Things are bad at home for Anna, and they have been for a long time. Her parents’ fights may lack specificity, but the broad outlines we’ve seen suggest all kinds of trouble: drinking problems, money problems, a fighting-and-fucking dynamic that’s as uncomfortable when they’re “happy” as when they’re warring. Even at the start of this episode, when the Kones tell Anna that they’re going to a couples’ retreat to work on their marriage, they can’t keep it from devolving into a fight.
The power of “Anna Ishii-Peters” comes from all the small moments the show has built up in previous episodes, as an adrift Anna looks to any other parent she can find for approval. Those hardcore parent-pleaser tendencies might look harmless from a distance, but they feel very different when it’s your parents, as Maya quickly discovers. Like most kids, she’s used to casually abusing her family, secure in the knowledge that they’ll love her no matter what. When someone comes in and actually starts being nice to them — even, and especially, Shuji — that security is suddenly threatened.
The episode charts all of the highs and lows of a kid having a close friend over for a longer-term stay. At first, Anna and Maya are ecstatic to be “sisters,” running heedlessly around the house, wearing matching outfits, even pretending they’ve fused into a single person. But once the honeymoon ends, it really ends. Maya wants to keep being the same blissfully selfish kid she’s always been. But held up against Anna, who’s eager to help cook dinner and do dishes if it means getting a few crumbs of parental approval, she’s suddenly the “bad kid.” It’s enough to make Maya see her best pal in a different light.
As always, the show is emotionally meticulous, charting each little moment of Anna’s quiet desperation and Maya’s envy as it ever-so-slowly builds to a big blow-up at the end. Anna constantly compliments the Japanese food Maya hates; when Maya’s dad congratulates Anna on the musical skills Maya wishes she had, Maya is bereft. Watching her mom brush Anna’s hair, Maya suddenly sees Anna with dark hair, literally taking her place. When Mrs. Ishii gives Anna the last Oreo in the house, she might as well have snatched that Oreo from Maya’s mouth.
Yet the show carefully refuses to choose sides, letting viewers bathe indiscriminately in the unique flavor of each girl’s suffering. Even when they get into a fight at school over the ownership of a favorite carrot eraser, it never reveals who’s actually right. Instead, we see them both punished equally, called out and separated in class by the same mean teacher who mocked Anna’s botched racial-equality scheme.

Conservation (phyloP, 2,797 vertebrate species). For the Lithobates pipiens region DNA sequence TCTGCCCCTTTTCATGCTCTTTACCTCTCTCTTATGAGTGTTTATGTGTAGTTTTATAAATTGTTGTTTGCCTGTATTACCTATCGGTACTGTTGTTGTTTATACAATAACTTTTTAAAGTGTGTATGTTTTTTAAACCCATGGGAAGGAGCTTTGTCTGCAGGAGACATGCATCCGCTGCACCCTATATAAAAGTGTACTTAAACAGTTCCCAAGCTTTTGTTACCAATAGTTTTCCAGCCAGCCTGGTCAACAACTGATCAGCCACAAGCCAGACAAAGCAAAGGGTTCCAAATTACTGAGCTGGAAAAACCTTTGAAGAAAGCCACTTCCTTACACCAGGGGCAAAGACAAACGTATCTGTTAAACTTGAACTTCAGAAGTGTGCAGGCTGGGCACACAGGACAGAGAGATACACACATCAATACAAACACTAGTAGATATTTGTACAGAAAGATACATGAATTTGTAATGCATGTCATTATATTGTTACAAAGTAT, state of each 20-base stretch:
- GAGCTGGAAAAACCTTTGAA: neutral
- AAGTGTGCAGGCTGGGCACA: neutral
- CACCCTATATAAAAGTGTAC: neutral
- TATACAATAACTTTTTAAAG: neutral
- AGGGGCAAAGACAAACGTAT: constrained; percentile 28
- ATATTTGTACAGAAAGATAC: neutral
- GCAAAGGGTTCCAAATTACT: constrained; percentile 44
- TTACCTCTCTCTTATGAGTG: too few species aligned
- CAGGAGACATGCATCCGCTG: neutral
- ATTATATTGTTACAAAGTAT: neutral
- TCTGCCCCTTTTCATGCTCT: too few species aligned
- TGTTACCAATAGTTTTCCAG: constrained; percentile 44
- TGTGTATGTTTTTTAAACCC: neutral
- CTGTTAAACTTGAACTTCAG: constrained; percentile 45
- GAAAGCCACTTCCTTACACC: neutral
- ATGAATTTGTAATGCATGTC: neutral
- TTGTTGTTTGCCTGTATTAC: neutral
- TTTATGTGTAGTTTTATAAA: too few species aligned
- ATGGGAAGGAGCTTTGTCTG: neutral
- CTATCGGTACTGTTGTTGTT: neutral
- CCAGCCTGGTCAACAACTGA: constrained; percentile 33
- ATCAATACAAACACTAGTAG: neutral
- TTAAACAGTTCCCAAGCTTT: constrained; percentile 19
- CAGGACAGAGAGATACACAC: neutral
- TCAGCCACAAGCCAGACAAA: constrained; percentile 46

The fight follows them home, when Maya, finally having hit the limit of her patience, unleashes on her mom and on Anna. “You have your own family,” she yells. “Can you go back to your own family?” Before the conflict can be resolved, Anna’s real family arrives to pick her up, and the girls are left to process the fallout on their own.
Maya’s meltdown leads to a touching scene between her and her mom, all the more so because the role is played, in a Master of None–esque casting move, by her real-life mom Mutsuko Erskine. Mrs. Ishii has told Maya that she’s not a little girl anymore, trying to prod her out of her selfishness so she can see how much Anna’s hurting. What she doesn’t know is that Maya has just gotten her first period, confirming that she actually isn’t a little girl anymore — at the exact moment she most needs her mom to comfort her.
Yet Maya has no idea how fortunate she is in comparison to Anna. Still reeling from Maya’s criticism, Anna gets plunked down for The Talk by her parents, who’ve finally decided it’s time to get a divorce. Anna Konkle is absolutely exquisite in this scene, registering a perfect moment of, “Yeah, I knew this was coming,” before the news really hits her and she dissolves into sobs.
This is the kind of moment that makes or breaks a friendship, and when Anna calls Maya for reassurance, she doesn’t answer. (Maya and her mom are asleep together in bed, both worn out from their confrontation.) So instead, Anna pulls out the school phone book and dials up Heather, who’s actually there. And just like that, Anna and Maya might go from sisters to not speaking.
All in all, it’s another brutal episode, and the final scenes left me in tears. But it still has piles of the show’s deeply weird humor, the quality of which I feel like I maybe haven’t emphasized enough amidst its beautiful evocations of the rough stuff. Watching Konkle pretend to scat with Richard Karn (whose Home Improvement role was a big part of my media diet in that era), or Maya play “go to your room” chicken with him, is a delight.
These sad stories hit all the harder because of the way Erskine and Konkle are able to commit to playing real, fully alive kids, full of silliness and incapable of inauthenticity. Just like real kids, the intensity of their joy is so palpable, it makes it unbearable to see them cry.